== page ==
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Proc Natl Acad Sci U S A. 1995 Dec 5;92(25):11869-73.

Ascorbic acid is essential for the release of insulin from scorbutic guinea pig pancreatic islets.

Author information

1
Department of Biochemistry, Michigan State University, East Lansing 48824, USA.

Abstract

Pancreatic islets from young normal and scorbutic male guinea pigs were examined for their ability to release insulin when stimulated with elevated D-glucose. Islets from normal guinea pigs released insulin in a D-glucose-dependent manner showing a rapid initial secretion phase and three secondary secretion waves during a 120-min period. Islets from scorbutic guinea pigs failed to release insulin during the immediate period, and only delayed and decreased responses were observed over the 40-60 min after D-glucose elevation. Insulin release from scorbutic islets was greatly elevated if 5 mM L-ascorbic acid 2-phosphate was supplemented in the perifusion medium during the last 60 min of perifusion. When 5 mM L-ascorbic acid 2-phosphate was added to the perifusion medium concurrently with elevation of medium D-glucose, islets from scorbutic guinea pigs released insulin as rapidly as control guinea pig islets and to a somewhat greater extent. L-Ascorbic acid 2-phosphate without elevated D-glucose had no effect on insulin release by islets from normal or scorbutic guinea pigs. The pancreas from scorbutic guinea pigs contained 2.4 times more insulin than that from control guinea pigs, suggesting that the decreased insulin release from the scorbutic islets was not due to decreased insulin synthesis but due to abnormal insulin secretion.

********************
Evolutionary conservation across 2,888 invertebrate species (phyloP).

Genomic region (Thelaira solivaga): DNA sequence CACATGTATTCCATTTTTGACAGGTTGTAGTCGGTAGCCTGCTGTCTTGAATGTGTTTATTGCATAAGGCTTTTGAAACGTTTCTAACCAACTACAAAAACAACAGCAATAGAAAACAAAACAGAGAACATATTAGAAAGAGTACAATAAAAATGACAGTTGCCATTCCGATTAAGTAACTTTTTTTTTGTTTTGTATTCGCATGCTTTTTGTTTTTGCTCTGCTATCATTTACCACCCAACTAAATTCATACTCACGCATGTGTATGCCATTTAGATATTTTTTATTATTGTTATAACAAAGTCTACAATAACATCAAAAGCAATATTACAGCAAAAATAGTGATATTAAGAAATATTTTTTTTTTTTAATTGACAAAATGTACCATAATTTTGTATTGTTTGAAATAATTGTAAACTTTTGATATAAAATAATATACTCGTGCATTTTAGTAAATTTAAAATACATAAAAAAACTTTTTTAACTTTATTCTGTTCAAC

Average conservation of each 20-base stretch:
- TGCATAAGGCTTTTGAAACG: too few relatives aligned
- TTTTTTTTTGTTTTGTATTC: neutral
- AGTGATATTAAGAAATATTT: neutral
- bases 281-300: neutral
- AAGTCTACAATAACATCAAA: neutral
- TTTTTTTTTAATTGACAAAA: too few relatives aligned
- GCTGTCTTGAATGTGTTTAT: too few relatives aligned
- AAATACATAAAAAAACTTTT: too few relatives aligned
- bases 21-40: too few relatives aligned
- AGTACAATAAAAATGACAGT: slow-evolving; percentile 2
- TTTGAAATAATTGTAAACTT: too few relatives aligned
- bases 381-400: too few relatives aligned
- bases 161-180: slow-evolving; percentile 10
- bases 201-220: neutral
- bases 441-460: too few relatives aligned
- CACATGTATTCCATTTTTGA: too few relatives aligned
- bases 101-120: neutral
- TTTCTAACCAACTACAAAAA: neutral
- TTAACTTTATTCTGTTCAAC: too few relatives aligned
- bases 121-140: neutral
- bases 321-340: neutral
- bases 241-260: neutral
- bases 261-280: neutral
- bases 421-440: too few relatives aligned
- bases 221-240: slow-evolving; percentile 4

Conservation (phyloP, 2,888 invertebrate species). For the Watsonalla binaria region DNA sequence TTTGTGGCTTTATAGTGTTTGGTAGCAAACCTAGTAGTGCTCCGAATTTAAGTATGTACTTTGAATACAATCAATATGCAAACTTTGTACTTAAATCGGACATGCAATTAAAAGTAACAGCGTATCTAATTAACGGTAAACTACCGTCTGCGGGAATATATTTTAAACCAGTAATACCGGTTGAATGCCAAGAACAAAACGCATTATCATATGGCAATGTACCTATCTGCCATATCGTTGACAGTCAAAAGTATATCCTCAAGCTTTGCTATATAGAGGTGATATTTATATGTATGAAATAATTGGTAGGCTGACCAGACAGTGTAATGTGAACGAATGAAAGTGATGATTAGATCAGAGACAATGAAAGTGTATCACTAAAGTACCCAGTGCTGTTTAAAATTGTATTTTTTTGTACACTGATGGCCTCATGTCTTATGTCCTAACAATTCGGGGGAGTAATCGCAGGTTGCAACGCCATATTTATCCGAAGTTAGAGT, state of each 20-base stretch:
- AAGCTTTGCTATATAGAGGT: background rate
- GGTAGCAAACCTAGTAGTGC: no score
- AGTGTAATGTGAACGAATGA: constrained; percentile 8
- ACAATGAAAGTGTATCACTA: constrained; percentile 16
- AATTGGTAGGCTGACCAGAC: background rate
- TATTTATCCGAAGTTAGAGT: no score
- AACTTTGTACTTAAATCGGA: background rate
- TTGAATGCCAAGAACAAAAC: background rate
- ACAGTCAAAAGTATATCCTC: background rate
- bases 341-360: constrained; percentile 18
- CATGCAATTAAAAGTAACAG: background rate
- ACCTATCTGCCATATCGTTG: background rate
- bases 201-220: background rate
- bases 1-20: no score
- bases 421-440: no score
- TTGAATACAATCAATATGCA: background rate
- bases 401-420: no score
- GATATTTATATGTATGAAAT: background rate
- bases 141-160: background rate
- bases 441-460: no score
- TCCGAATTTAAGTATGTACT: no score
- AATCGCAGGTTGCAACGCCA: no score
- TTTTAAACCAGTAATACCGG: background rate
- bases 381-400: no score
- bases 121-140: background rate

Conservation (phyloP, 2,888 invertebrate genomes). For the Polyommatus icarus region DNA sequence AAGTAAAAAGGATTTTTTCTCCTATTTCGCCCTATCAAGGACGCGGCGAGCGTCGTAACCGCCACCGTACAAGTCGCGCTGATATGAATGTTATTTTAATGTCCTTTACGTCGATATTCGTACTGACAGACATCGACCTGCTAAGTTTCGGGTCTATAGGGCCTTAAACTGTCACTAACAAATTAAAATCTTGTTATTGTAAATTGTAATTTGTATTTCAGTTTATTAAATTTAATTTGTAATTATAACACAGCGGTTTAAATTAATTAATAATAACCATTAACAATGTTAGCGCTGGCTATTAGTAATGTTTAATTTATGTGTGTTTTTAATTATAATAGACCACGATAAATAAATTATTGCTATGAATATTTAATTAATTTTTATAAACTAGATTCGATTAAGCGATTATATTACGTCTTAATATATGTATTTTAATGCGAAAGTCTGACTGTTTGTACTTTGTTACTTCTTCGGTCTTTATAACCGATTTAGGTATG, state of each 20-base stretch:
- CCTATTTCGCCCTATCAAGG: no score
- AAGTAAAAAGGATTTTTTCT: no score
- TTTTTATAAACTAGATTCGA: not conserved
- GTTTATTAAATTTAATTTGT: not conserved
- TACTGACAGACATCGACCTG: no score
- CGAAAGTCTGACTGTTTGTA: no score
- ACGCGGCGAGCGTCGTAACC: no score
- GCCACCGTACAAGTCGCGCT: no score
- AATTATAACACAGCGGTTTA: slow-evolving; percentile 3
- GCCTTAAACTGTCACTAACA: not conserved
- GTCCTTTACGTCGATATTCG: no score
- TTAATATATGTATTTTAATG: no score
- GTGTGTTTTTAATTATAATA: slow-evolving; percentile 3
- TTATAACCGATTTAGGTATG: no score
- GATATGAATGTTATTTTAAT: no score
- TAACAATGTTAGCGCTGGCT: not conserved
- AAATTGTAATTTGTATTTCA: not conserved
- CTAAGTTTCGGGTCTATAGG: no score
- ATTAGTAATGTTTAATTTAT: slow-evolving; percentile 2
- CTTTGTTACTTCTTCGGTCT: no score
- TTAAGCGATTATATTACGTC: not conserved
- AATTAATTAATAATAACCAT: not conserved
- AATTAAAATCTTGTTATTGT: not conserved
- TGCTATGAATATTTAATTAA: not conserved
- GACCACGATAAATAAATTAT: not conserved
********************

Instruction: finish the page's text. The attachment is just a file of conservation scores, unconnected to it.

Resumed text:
PMID:
8524865
PMCID:
PMC40504
DOI:
10.1073/pnas.92.25.11869
[Indexed for MEDLINE]
Free PMC Article

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